German gambling legislation gains enough support for implementation

German gambling legislation gains enough support for implementation

Germany’s new regulatory framework for gambling has now been ratified by 13 out of 16 federal states.

Germany.- The state parliaments in Schleswig-Holstein and Sachsen have signed off Germany’s new gambling treaty, meaning that 13 of the country’s 16 states have now ratified the new legislation.

The latest ratifications take Germany’s new interstate gambling treaty closer to implementation after several periods of delay since it needed the ratification of at least 13 states to be implemented

The treaty was already ratified by Germany’s state Minister-Presidents in November 2020, and the country has already begun a transition period, allowing previously unlicensed gaming operators to conduct business in the country under the future regulations. 

Sachsen, one of the latest three states to ratify the treaty, is also due to host a federal regulatory authority for gambling, but it’s expected that will take two years to come into operation.

The ratification of the treaty by Schleswig Holstein, meanwhile, ends that state’s more liberal regulatory gambling framework in order to join the new federal agreement.

It had broken away from Germany’s other states in 2012 to launch its own regulatory regime covering online casino gaming. Its own regulations were less restrictive than those that will now be implemented at the federal level, since it had no limits on online casino.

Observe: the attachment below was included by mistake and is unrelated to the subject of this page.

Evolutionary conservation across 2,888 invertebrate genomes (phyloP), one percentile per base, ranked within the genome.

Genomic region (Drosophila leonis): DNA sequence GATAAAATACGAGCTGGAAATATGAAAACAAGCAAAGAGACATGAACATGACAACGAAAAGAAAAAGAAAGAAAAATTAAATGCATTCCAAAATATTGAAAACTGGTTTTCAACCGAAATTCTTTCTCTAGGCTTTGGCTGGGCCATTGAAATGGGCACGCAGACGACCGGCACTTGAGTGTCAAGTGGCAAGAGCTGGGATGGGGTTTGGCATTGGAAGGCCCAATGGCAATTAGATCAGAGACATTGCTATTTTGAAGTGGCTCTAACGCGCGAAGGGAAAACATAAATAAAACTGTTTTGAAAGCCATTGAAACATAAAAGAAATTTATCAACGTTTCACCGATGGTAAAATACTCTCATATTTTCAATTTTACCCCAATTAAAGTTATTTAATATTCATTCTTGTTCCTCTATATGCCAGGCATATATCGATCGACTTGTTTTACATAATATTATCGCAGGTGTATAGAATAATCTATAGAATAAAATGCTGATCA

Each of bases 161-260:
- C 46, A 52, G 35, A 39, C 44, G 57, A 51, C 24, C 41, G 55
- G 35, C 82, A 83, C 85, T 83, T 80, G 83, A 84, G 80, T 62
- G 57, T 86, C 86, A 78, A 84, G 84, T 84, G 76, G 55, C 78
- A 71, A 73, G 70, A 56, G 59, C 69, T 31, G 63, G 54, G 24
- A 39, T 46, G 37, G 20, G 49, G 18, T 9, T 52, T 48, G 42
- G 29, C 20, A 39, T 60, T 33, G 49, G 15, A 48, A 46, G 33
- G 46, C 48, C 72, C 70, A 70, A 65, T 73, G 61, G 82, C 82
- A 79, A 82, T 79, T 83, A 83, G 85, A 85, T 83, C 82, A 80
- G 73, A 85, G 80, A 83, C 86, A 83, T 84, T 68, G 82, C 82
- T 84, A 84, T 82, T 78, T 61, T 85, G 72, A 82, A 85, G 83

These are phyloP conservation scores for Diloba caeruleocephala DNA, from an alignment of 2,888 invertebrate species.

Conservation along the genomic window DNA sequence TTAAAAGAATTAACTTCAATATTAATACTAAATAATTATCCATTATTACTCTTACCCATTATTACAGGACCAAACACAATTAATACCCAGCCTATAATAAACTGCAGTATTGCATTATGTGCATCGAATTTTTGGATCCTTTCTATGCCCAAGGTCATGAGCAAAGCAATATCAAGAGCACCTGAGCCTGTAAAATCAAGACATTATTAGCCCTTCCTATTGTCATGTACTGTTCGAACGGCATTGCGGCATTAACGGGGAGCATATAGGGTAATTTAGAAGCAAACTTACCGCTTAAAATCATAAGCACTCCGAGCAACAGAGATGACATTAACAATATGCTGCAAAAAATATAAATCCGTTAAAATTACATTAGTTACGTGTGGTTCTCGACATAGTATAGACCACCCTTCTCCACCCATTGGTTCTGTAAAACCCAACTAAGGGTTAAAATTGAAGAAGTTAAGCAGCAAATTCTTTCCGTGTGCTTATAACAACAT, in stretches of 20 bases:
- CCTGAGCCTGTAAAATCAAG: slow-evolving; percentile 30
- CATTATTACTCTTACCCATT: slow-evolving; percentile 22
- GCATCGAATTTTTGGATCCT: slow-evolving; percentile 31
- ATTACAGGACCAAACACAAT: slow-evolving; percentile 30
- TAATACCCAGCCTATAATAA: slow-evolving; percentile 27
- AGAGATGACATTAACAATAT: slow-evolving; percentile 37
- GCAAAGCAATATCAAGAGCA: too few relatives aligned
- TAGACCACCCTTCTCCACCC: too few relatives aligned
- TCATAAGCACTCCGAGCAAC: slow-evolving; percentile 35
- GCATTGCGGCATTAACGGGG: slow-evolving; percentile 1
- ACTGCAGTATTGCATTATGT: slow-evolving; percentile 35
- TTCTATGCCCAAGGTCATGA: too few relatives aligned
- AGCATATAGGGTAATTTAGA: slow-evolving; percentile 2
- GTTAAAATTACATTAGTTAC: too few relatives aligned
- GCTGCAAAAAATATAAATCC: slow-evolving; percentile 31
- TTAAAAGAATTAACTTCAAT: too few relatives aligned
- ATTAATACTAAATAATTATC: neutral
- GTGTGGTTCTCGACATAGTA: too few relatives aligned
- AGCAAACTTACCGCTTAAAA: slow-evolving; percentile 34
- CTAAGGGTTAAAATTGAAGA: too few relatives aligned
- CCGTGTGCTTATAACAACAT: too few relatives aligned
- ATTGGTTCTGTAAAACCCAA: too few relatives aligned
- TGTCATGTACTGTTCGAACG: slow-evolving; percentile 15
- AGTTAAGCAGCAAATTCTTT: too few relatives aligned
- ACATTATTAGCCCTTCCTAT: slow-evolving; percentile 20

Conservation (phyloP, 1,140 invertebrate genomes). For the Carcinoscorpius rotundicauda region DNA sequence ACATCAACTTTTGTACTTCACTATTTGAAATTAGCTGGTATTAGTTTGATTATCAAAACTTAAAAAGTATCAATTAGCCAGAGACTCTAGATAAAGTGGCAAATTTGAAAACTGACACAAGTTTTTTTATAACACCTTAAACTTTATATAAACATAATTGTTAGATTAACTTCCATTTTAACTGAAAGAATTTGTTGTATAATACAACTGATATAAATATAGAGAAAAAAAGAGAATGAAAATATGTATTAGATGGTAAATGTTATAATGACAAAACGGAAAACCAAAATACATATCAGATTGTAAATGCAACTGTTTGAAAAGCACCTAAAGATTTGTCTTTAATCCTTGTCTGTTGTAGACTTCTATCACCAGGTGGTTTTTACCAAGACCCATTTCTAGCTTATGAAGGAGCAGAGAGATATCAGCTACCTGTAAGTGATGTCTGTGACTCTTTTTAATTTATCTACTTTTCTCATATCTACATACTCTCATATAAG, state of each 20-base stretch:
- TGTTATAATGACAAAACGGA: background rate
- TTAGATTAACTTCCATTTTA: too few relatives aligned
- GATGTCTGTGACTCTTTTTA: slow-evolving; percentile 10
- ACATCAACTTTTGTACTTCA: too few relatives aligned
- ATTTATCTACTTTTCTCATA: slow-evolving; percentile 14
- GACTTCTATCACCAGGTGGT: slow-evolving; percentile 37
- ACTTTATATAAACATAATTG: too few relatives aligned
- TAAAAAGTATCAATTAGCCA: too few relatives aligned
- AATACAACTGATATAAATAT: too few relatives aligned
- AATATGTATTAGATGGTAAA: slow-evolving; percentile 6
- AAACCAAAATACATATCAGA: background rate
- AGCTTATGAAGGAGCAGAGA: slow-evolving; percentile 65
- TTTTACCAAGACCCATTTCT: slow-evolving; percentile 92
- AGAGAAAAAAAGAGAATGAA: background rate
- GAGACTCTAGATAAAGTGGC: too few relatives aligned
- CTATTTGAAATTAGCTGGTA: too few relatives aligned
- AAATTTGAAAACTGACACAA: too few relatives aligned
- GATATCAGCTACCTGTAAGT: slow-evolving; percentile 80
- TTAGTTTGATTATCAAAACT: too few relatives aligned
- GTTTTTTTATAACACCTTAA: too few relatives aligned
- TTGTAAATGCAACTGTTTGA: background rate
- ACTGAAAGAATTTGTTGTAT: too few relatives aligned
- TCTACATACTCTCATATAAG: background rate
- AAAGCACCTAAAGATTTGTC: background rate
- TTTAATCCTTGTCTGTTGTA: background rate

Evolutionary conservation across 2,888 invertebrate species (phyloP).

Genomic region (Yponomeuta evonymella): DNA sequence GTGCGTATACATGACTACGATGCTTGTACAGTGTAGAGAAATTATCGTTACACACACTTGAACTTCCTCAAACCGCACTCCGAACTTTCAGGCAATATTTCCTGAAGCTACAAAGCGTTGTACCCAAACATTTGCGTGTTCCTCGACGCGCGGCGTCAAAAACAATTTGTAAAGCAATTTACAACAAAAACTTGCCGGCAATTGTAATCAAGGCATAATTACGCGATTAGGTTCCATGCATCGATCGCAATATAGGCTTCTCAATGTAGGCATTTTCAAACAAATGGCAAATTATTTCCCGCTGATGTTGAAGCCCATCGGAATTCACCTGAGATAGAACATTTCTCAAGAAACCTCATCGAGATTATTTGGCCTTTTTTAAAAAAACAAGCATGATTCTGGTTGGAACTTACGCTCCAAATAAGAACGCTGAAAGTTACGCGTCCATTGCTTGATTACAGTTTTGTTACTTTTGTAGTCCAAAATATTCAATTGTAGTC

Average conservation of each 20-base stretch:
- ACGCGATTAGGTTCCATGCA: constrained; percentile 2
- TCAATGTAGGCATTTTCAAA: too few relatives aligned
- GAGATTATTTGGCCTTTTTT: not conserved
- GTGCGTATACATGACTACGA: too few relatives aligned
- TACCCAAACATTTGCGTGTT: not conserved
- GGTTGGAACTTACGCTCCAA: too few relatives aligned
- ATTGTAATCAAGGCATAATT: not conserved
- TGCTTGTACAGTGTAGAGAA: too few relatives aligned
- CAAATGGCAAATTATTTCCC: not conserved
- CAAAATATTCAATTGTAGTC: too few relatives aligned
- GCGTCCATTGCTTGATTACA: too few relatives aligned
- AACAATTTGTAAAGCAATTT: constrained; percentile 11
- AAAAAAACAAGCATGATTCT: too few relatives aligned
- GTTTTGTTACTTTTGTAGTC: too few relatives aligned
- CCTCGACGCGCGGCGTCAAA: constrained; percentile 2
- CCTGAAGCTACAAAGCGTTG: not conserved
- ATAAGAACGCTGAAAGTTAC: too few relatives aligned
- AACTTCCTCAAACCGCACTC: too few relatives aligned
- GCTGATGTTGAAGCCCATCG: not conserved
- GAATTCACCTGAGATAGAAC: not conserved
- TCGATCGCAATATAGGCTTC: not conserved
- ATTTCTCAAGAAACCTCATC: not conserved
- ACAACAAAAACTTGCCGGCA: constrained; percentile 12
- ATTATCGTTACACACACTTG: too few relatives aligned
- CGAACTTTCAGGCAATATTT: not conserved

The new interstate treaty will enforce a €1 per spin stake limit on slots and a mandatory five-second average spin speed. Table games will be separated from slots, with states allowed to grant lotteries a monopoly over the product. 

German gaming tax rate

The current 5.3 per cent tax rate set for online slots and poker under the treaty has come in for criticism from operators, who claim it could make the licensed gaming market uncompetitive and push players to the black market. 

Maarten Haijer, secretary general of the European Gaming and Betting Association, told Focus Gaming News in a recent interview that he had doubts about how many operators would take up the chance to enter Germany’s licensed market as a result. 

During the latest state-level debates, Germany sports betting industry association Deutscher Sportwettenverband (DSWV) used the debate in Saschen to call on the state parliament to suggest a lower tax rate of no more than 1 per cent on turnover.

It suggested that a more sustainable tax framework would be to instead tax gross revenue at between 15 per cent and 20 per cent, however Saschen rejected both suggestions.

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